I am on the last few chapters of The Hunger Games trilogy by Suzanne Collins. I have been losing sleep the last three nights due to the intense action at the end of “Mockingjay”. I have fallen in love with the characters – Peeta and his “hijacked” love; Gale and his angry loyalty; Katniss and her flawed altruism and Prim’s purity. I am drawn like a moth to the flame or an addict to the needle. Each night, way past my bedtime, I try to hold off picking it up, but I plunge right back in. Hours later I am devouring the words and the world around me has morphed into the Capitol. I don’t want it finished. — I don’t want to say good bye to Peeta. I will miss Katniss’s valor and spunk. Even as I fly through these last pages of mounting action, I am savoring every last word like Katniss with the loaf of burnt bread outside of Peeta’s bakery.
I don’t think I am alone in this. Not wanting to say good-bye to something, even if the next trilogy, the next job, the next relationship, or next whatever is even better. It might even exceed our wildest dreams and could be “the one;” good-byes are tough. I believe this is part of what keeps people locked in abusive relationships or dead end jobs and missing out on what’s around the corner, or what could be if you just let go…
Yet nothing and no one in this life is permanent.
Emerson Hart wrote a song for a friend who described to him the conflicting emotions he felt while divorcing his wife. The song’s called “I wish the best for you.” Check out a few lines:
“How long can we wait here
To say goodbye?
The words once they’re spoken
Are words that we can’t take
Back to where we were, before
Things got in the way
Life gets so confusing
When you know what you’re losing
Why can’t we see that there’s
More to love than we’ll ever know
Sometimes you’re closer when you’re
I wish the best for you”
This song gets me because of the truth in it.
I know. I’ve walked in those shoes – The ache of saying good-bye, even if you know it is the right thing. You have to let go.
This song reminds me that I am not alone. I also find comfort in The Bible—Even people who spent time with The Almighty had a tough time with this. The followers of Jesus had just said what they thought was their final good-bye to Him as He hung on the cross and took His last breath. Good Friday.
John 19:30 records Jesus: “’It is finished!’ Then he bowed his head and released his spirit.”
But after the Resurrection, when Mary Magdalene sees Him just after she came upon the empty tomb, she cannot let go: “Don’t cling to me,” Jesus said, “for I haven’t yet ascended to the Father. But go find my brothers and tell them, ‘I am ascending to my Father and your Father, to my God and your God.’” (John 20:17)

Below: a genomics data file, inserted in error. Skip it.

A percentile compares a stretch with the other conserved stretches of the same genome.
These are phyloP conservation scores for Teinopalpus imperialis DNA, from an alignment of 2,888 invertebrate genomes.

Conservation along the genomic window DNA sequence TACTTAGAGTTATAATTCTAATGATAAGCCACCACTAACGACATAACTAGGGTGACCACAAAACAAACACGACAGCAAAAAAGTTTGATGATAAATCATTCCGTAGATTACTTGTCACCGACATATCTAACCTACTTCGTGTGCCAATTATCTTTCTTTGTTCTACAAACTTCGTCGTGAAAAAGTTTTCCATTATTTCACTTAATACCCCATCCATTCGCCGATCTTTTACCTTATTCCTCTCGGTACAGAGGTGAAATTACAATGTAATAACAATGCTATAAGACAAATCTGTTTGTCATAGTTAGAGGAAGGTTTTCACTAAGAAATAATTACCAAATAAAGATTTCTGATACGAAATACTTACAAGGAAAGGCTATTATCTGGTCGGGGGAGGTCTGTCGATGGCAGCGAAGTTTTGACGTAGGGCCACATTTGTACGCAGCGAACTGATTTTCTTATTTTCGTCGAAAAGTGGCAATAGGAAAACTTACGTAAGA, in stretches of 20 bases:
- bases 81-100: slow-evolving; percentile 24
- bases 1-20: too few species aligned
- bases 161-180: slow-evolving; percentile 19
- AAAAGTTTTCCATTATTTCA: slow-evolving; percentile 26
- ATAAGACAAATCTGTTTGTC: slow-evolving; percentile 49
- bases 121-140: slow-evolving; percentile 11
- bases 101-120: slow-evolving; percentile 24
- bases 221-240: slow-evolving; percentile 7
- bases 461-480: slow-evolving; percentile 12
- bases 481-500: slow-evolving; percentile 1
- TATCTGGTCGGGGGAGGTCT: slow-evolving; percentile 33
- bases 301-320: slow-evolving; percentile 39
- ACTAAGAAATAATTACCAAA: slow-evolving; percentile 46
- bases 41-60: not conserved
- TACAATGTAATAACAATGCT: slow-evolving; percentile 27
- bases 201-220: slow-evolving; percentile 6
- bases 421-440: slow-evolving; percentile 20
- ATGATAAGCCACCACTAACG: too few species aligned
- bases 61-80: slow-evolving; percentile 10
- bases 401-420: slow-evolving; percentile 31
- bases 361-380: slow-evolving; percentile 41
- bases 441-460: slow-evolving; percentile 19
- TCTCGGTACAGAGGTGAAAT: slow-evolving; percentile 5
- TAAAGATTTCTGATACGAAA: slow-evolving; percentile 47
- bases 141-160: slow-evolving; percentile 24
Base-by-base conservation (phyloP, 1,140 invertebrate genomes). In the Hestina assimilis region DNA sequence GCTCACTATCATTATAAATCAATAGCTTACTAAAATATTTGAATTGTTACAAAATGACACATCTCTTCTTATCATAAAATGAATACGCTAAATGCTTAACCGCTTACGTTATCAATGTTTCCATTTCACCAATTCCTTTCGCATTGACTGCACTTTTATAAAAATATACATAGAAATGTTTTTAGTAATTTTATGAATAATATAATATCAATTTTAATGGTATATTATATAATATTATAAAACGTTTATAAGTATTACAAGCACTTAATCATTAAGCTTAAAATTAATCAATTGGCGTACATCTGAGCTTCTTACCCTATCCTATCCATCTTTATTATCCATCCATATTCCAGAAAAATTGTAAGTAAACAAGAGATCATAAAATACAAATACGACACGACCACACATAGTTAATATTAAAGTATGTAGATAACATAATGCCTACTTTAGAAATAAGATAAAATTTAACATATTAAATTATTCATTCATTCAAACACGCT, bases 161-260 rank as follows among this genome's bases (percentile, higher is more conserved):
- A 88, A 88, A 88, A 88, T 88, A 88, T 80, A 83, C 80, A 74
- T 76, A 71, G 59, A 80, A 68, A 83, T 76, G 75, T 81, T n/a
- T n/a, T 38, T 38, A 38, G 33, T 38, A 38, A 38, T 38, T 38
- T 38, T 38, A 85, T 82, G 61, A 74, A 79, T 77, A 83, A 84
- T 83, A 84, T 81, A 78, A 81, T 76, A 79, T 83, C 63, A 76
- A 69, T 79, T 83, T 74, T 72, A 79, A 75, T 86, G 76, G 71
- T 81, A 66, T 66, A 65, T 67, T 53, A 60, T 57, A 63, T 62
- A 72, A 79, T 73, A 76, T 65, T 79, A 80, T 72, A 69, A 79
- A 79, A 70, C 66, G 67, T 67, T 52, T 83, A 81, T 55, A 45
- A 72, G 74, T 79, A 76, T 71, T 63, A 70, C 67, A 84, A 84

The story doesn’t end on Good Friday. This was part of His plan. It had to happen. Jesus knew they would struggle with letting go of Him and even tried to give them a “heads-up”:
“I am leaving you with a gift; peace of mind and heart. And the peace I give is a gift the world cannot give. So don’t be troubled or afraid. Remember what I told you; I am going away, but I will come back to you again.”…. I have told you these things before they happen so that when they do happen, you will believe.” (John 14:27)
He knew what He had to do. There was a purpose to the pain He would endure. He said His good-byes but He also assured His followers that He would always be with them (John 14:16 “And I will ask the Father, and he will give you another Advocate, who will never leave you. He is the Holy Spirit, who leads into all truth.”)
Because I know Jesus and because I believe, I have found that there is something beyond “good-byes” and beyond this life that is permanent – God’s love. “For his unfailing love toward those who fear him is as great as the height of the heavens above the earth.” (Psalm103:11)
“Be strong and courageous! Do not be afraid or discouraged. For the Lord your God is with you wherever you go.” (Joshua 1:9)
As each of us faces the pain of whatever it is we have to let go of, whether it be a relationship, an addiction, a loved one, a job or a decision, I hope you grasp firmly to the peace that Jesus left us with. I pray that you know that there is a plan and a purpose in the pain and that purpose might just be around the next corner.
As I prepare myself to say good-bye to Gale, Katniss, Prim and Peeta, I remind myself – there is always the movie. And I ready myself with my waterproof mascara for the Good Friday services, I focus my heart on the joy of Easter –Resurrection Sunday.
And remember, even though it is finished, it is not the end.